The Khon (โขน) dance performance is dated back to the Ayutthaya Era. It’s considered “high art” and back then only members of the royal family may perform in it. The dance has no dialogue and features beautiful body movement accompanied by music. The leading performers would wear intricate head masks.
The most famous Khon performance is based on the mythical tale Ramakien (Glory of Rama), a masterpiece of Thai literature.
Today, commoners may become a Khon performer, but the person must be trained by reputed traditional dance institutes and must adhere strictly to conventional protocols. All facets of Khon revolve around two key concepts “high art/culture” and “traditional.” Therefore, it is “controversial” if one tries to change it or even tweak it just a bit.
Saran Yen Panya, 35, is an artist. He designed a Khon head with a feature mimicking the Hindu Goddess Kali, the tongue sticking out. It’s contemporary pop, which many people may deem “disrespectful.”
His “controversial” Khon head will be up for bidding on 12 July as part of the ‘Mask for the Masses’ project that invites Thai artists to create limited edition “fun and funky” masks for bidding. The money will go towards various charities.
For more information on how to place your bid, go to their Facebook.
“Conserve versus Conservatism,” please explain what that means.
To conserve something, you must first demolish it. When I wanted to make this Khon head, I drew the draft and sent it to a few places to get it made. Everyone rejected me, except for one guy who refuses to be named. Everyone else said that it was a taboo and told me that I should not do it.
So I decided that I want to disrupt and conserve conservatism by demolishing it first.
What would happen if Khon becomes “pop culture”?
It wouldn’t. The thing is it just wouldn’t. People will speak very negatively about you, and that would discourage people from picking it up and be creative with it.
There is a mindset that believes high art should be preserved and cannot be touched, and of course, it’s not wrong to think that. But I think that one-day high art will turn into dust and forgotten.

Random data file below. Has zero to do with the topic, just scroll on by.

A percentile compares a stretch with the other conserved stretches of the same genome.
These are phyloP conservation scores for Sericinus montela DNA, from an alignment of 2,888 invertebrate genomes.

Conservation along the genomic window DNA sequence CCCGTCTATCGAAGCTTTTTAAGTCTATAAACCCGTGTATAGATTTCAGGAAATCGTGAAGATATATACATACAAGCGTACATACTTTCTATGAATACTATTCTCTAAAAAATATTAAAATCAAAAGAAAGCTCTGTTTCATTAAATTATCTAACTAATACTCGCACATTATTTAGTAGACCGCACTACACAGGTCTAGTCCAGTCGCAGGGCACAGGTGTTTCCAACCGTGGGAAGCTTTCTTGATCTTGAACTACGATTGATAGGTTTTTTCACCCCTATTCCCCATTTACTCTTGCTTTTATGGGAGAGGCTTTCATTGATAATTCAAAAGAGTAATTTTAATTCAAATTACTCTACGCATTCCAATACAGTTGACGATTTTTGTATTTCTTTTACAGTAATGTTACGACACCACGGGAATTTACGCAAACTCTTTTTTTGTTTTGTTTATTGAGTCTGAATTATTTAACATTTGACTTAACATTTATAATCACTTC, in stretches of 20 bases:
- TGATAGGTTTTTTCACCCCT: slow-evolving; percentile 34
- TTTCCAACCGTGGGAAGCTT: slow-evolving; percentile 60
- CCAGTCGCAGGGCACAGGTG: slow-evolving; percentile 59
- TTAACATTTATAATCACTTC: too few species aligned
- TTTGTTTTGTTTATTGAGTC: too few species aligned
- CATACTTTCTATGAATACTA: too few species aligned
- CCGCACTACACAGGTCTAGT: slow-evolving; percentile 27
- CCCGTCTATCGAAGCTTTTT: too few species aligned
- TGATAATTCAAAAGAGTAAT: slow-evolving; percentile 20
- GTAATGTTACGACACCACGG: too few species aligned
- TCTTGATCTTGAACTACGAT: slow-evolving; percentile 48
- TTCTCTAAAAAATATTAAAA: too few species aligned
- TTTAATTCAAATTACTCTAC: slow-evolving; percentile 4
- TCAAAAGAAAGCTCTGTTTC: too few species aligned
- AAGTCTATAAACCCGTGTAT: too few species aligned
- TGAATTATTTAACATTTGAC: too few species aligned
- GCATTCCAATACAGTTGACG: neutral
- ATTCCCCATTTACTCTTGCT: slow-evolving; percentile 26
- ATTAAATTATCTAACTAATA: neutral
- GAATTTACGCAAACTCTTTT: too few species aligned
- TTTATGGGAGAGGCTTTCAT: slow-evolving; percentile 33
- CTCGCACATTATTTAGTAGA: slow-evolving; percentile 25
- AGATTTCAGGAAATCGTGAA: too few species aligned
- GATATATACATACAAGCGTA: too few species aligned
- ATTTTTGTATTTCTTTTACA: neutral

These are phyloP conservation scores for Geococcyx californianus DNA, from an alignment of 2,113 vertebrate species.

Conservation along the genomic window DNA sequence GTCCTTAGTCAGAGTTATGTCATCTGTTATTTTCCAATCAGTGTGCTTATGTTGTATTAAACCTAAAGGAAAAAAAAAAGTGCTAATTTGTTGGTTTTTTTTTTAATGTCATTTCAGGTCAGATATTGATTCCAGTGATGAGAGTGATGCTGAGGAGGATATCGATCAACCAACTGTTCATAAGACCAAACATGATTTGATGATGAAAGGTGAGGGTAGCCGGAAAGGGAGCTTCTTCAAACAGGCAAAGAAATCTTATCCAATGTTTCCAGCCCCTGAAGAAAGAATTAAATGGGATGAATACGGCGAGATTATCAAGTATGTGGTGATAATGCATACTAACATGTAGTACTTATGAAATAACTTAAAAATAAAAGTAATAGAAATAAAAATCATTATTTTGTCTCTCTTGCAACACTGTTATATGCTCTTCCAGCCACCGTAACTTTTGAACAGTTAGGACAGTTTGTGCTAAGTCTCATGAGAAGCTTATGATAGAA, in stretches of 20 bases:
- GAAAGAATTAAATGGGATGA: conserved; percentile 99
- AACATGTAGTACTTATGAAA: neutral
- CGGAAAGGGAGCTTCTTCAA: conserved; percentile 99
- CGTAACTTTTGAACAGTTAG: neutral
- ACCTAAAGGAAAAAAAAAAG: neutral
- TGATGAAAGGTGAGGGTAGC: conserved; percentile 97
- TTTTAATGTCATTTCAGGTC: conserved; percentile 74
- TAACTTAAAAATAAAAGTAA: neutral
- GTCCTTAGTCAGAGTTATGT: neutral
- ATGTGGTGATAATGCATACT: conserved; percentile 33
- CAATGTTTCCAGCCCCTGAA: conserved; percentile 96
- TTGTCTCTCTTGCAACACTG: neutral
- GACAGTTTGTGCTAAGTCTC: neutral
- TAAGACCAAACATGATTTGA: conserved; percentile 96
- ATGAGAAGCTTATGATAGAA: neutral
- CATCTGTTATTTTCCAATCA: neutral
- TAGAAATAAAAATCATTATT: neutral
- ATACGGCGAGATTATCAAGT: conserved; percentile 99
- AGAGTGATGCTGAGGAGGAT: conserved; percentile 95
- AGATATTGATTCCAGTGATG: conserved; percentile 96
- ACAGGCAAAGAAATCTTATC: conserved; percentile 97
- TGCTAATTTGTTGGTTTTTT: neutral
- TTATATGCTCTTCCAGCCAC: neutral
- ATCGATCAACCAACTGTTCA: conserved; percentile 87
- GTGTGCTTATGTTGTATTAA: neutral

This kind of mindset that anything “cultural” should not be touched doesn’t just prevail in the art industry, but literally in every aspect of society.
Is there much room for artists to be creative with their art?
There’s a lot of room to get creative, but do artists dare to go there? It’s dangerous. They’ll cast stones at you. But just because I rework traditional high art doesn’t mean I’m disrespectful. I just appreciate it in my way.
I still love the way Thai culture is.
How would the artist community benefit from this project?
This project is not for artists but for everyone who came together to help the crumbling economy in this country, no matter what social class you belong to.
The 1% of the country can come and bid these art pieces. The money goes to charities. You just have not to be ignorant and look outside of your bubble.
In what direction would you like to see the art industry in Thailand?
In Thailand, art is seen as a luxury, but I believe that art is for everyone. There’s an art in everything; there’s an art in your everyday household items.
I want to see the change where people no longer put a label on things, whether it’s “low” art or “high” art. Art exists on the side of the road. I want art to be inclusive and not just reserved for rich people.
I’m also very interested in politics, and my work is very political, and politics is in everything.